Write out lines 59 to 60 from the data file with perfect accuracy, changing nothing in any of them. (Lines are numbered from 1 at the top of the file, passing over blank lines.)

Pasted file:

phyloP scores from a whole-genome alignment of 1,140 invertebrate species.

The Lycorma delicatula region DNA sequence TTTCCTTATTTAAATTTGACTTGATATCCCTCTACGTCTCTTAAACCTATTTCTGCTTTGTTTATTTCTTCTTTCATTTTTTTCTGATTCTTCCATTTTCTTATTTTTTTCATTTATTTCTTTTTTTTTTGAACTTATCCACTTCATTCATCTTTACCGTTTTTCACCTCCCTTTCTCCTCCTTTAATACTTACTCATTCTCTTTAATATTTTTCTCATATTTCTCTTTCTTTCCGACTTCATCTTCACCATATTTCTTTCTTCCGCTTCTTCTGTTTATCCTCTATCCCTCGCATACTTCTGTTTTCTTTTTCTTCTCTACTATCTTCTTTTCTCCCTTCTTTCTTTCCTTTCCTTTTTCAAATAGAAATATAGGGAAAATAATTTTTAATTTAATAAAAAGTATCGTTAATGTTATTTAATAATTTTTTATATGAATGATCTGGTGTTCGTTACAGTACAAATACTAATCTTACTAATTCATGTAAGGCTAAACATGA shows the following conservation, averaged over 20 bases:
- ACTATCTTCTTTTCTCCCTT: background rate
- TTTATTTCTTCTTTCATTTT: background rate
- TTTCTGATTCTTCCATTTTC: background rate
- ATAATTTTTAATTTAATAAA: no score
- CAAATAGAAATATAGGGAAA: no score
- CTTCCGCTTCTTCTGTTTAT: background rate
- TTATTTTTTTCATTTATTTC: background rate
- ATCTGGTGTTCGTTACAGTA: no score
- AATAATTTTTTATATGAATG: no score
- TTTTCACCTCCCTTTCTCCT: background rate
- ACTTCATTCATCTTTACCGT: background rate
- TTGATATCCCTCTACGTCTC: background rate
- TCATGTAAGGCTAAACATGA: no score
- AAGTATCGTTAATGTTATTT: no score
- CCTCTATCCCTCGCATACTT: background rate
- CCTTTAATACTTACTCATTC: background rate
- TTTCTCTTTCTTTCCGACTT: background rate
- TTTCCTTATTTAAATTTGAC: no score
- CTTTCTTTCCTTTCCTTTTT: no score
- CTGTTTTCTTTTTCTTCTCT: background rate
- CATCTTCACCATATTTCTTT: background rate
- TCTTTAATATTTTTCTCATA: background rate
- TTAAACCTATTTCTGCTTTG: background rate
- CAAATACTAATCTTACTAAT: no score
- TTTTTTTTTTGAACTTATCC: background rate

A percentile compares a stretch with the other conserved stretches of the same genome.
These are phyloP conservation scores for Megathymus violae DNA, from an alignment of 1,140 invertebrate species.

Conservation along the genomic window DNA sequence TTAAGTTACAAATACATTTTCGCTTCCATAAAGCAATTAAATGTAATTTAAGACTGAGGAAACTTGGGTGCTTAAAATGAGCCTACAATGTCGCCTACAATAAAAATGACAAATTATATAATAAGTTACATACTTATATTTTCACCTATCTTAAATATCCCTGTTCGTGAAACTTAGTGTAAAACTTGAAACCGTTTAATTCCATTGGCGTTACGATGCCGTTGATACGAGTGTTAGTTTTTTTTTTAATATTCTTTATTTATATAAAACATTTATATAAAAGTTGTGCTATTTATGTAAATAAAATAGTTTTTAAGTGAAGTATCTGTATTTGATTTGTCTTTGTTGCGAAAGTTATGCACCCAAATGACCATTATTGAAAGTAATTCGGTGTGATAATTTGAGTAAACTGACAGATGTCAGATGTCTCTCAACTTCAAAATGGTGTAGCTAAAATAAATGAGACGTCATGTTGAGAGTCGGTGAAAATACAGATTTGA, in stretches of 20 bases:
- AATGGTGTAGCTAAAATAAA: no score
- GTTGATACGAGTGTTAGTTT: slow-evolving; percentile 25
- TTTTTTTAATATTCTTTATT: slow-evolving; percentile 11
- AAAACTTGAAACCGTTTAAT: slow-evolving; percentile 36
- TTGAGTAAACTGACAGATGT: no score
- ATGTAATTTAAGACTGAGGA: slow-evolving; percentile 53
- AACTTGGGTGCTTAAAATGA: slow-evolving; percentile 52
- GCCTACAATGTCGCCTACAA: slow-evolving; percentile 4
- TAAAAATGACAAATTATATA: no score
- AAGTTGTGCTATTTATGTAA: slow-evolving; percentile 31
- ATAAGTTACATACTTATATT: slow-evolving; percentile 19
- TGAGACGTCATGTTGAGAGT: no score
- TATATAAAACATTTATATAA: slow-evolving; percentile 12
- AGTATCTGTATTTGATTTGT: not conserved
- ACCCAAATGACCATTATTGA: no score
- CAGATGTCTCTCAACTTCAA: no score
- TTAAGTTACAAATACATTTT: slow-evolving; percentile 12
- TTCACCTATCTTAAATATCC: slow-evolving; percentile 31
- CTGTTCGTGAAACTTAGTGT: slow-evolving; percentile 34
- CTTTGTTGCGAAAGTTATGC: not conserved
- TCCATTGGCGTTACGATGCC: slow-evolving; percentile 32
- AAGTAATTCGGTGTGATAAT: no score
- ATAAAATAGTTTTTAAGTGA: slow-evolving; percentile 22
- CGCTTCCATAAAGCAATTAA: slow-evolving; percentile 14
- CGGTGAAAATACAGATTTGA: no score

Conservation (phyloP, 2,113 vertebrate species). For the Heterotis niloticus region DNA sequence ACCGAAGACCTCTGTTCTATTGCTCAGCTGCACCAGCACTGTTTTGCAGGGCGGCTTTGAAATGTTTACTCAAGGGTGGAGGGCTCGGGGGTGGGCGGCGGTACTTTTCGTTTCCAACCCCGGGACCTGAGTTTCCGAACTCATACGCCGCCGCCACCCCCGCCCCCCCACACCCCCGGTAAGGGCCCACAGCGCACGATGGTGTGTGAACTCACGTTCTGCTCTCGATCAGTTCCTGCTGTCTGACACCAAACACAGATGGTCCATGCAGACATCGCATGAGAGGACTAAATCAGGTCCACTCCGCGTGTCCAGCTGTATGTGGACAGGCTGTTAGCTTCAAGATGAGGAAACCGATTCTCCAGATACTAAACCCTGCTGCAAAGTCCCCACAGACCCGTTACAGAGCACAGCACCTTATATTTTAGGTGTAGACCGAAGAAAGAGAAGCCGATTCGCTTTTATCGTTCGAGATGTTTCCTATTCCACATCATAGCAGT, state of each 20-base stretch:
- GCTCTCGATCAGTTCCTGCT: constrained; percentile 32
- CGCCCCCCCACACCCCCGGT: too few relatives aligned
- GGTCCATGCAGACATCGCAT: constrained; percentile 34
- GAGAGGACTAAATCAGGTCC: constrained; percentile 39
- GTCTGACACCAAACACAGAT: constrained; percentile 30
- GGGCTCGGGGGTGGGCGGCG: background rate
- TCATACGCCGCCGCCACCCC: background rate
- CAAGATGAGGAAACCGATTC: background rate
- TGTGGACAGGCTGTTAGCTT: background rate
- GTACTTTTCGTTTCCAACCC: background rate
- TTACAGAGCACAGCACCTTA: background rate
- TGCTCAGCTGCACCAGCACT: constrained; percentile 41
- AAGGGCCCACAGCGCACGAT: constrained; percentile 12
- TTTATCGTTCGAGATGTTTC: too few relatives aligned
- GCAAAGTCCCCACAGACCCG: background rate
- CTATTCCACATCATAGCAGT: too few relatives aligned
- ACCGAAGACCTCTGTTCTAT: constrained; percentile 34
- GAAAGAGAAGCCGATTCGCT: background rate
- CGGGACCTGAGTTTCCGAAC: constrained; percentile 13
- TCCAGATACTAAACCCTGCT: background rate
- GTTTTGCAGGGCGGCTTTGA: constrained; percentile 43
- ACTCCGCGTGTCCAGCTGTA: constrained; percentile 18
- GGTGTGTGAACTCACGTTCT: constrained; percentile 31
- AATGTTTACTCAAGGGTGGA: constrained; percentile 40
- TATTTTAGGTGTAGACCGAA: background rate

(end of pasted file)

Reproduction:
- GGTCCATGCAGACATCGCAT: constrained; percentile 34
- GAGAGGACTAAATCAGGTCC: constrained; percentile 39